This trip was a little different. I brought an honors organismal biology class down for the day. I am the lab GTA and like to use undergrad students as free labor. Jimmy and Sierra (who do most of the field work, AKA snake chasing) wanted some help looking for the previously released beautiful beasts. There were other groups helping out, too. Dr. Guyer's lab (which I am the lab mascot) found several critters. Many enthusiasts from a field herp forum came for a peek at the rare cuties as well. So our chances of finding one were good. 

     The plan was to line all the students up and walk a straight line across a fantastic stand of long leaf. We were to stay about ten meters apart from each other, so as to cover as much ground as possible. It was a good plan and had worked many times in the past. However, over the years of attending school, most of the students could only walk in single file... or in groups. Dr. Zanzot (the co-bio professor teaching the class) is a mycologist. He often gathered the students to pounce upon a wild fungus. So the kids did learn some things at least.

     After initial failure we decided lunch was needed to liven our snake-hunter spirits. On the way there, one of the students came upon the largest Eastern Diamondback Rattlesnake (Crotalus adamanteus) I had seen in the wild. Unfortunately, I didn't get any pictures of it before it crawled down a stump hole. I included a picture of one I had previously seen in the Conecuh, however. As for the Indigo, I finally found one, when describing where one would be in relation to a gopher tortoise burrow. It was right where I said it would be (I was saying the exact same thing Jimmy had said earlier and can't take as much credit as I'd like). The snake was one that I had hatched three years prior, so it was a special feeling to see it. It was doing well and I felt like a proud papa.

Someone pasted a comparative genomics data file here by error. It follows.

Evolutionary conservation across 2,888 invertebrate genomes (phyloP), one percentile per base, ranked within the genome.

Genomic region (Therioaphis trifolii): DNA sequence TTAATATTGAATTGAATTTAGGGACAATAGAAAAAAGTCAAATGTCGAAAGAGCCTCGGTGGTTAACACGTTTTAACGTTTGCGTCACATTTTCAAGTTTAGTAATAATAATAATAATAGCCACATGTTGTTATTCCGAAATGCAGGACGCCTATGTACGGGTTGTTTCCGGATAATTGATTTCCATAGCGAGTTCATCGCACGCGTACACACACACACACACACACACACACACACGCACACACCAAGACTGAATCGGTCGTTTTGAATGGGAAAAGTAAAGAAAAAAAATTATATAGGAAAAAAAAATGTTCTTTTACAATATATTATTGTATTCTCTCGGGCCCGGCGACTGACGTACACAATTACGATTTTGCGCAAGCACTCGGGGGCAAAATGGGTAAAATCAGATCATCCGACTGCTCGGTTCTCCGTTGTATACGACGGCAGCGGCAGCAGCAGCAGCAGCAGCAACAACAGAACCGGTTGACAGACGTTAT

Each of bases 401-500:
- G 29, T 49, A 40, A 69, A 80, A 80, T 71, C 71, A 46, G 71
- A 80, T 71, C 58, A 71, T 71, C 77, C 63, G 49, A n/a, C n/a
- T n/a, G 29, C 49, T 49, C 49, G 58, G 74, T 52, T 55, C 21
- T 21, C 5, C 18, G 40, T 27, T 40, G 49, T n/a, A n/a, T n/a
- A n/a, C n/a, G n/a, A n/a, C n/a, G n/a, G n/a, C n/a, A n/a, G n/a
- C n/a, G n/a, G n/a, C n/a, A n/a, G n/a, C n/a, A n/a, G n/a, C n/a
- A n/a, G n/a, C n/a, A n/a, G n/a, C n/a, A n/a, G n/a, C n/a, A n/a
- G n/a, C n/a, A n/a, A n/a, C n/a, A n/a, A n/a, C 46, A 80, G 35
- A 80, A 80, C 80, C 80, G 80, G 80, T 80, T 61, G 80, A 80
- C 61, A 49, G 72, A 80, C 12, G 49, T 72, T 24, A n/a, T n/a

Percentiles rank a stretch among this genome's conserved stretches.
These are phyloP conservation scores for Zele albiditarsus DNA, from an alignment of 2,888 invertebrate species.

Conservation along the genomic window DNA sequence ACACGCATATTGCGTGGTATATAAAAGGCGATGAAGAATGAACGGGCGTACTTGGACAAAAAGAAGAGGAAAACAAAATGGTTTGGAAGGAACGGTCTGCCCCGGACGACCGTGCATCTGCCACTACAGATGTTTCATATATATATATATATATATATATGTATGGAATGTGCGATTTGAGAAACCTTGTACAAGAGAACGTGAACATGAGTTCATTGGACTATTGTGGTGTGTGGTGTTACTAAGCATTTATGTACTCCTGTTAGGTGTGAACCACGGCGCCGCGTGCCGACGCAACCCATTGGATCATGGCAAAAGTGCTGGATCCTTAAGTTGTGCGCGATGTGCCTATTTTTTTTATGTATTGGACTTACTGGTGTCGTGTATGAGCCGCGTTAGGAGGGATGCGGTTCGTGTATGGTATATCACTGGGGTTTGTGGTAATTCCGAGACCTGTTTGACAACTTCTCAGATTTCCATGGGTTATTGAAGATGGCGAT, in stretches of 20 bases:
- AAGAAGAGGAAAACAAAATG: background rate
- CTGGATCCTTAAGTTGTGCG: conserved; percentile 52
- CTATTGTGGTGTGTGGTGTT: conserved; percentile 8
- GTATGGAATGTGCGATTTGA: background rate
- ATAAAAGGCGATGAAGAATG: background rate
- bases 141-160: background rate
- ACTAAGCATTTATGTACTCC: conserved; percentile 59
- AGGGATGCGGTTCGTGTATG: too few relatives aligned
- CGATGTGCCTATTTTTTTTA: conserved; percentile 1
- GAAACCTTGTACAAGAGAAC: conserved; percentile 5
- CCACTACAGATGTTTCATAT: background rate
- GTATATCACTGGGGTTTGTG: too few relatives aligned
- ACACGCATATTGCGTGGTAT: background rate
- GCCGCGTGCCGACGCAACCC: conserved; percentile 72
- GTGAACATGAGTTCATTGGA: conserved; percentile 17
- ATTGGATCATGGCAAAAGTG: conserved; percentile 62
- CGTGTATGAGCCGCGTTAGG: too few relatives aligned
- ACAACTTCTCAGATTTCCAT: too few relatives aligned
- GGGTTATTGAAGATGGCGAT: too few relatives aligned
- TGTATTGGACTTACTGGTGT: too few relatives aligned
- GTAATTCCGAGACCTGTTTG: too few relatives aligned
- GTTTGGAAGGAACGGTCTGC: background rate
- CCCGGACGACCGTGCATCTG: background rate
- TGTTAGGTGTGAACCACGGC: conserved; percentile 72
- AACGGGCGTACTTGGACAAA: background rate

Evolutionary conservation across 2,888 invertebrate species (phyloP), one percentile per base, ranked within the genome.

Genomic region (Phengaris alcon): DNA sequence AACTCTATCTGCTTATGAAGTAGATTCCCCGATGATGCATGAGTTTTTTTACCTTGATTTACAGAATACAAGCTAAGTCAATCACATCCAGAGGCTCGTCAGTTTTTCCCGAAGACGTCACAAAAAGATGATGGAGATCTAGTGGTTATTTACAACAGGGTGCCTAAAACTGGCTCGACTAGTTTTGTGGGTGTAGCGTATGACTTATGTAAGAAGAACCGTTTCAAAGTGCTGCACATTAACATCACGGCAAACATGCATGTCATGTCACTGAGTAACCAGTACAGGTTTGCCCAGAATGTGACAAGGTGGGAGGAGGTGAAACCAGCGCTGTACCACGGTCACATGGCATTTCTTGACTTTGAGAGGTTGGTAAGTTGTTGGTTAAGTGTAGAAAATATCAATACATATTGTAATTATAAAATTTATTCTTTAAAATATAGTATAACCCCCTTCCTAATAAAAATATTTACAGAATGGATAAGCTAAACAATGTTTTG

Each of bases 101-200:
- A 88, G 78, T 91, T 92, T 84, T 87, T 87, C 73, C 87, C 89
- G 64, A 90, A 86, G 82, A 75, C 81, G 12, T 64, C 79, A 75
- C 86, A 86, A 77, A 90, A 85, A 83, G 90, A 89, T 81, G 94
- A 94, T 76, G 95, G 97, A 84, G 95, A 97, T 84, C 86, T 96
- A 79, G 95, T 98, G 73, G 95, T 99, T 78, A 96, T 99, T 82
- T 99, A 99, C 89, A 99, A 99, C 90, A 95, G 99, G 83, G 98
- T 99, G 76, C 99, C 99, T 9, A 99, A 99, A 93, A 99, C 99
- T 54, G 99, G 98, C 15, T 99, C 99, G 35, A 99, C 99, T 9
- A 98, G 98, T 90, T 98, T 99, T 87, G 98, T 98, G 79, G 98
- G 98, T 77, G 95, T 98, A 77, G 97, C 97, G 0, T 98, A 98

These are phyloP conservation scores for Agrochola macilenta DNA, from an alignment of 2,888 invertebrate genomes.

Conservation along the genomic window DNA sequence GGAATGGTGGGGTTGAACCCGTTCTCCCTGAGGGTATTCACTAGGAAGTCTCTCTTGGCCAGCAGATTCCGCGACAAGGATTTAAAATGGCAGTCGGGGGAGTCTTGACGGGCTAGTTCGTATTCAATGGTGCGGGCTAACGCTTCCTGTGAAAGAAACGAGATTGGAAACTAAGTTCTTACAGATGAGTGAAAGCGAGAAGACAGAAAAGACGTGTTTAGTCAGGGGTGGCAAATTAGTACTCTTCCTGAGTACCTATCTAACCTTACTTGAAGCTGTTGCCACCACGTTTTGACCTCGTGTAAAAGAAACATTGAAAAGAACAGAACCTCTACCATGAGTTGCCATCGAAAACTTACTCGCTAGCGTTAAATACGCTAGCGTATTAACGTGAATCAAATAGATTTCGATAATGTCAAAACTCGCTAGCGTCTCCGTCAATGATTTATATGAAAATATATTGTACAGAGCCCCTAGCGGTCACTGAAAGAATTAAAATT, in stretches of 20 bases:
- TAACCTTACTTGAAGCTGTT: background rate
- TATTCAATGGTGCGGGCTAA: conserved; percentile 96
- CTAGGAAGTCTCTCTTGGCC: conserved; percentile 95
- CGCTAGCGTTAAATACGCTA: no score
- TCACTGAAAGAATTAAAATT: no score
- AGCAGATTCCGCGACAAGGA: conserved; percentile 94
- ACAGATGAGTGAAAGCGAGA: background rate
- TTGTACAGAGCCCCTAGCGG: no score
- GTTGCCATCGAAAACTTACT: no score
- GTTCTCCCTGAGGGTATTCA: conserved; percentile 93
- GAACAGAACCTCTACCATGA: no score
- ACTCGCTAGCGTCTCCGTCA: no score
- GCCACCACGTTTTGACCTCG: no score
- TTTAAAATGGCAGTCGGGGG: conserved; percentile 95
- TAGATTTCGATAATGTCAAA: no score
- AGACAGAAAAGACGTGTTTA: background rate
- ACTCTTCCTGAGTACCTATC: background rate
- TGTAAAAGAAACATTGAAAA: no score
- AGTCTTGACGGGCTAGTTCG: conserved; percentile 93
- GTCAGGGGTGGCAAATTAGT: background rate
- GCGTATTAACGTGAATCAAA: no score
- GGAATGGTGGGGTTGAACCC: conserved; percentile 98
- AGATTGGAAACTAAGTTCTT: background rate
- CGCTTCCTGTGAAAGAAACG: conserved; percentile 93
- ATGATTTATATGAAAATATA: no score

Jimmy and Sierra Stiles (Biologist maximus sasquachii

Eastern Diamondback Rattlesnake (Crotalus adamanteus)

Cute donkey at a gas station (Alabama mule-maker)

Me with an old friend (Drymarchon couperi)

Dr. Zanzot with the same Eastern Indigo Snake

Ground Skink (Scincella lateralis)

A few memorable quotes from the day:

"#$%@&*#!!!! It's like herding cats!" - Me while attempting to get undergrads to walk a straight line.
"This is just like the Hunger Games!" - 3/4 of the students after 30 minutes in the woods.

Sunday, March 2, 2014

Hero of the Week

Bob Carey
The guy in the pink tutu

Bob is in love. His wife has cancer. Bob is not a doctor. He is a photographer. He wanted to help, but didn't know how, exactly. He wanted to lift her spirits as she went through treatment. So he used his talents to do that. He used his power for good. So he thought to himself, what would make my wife smile? What would make her laugh, even though she's sick and in pain... I know! I'll dress up in only a pink tutu and take pictures. How many of you would do that just to make your girl smile? That is why Bob Carey is my hero of the week.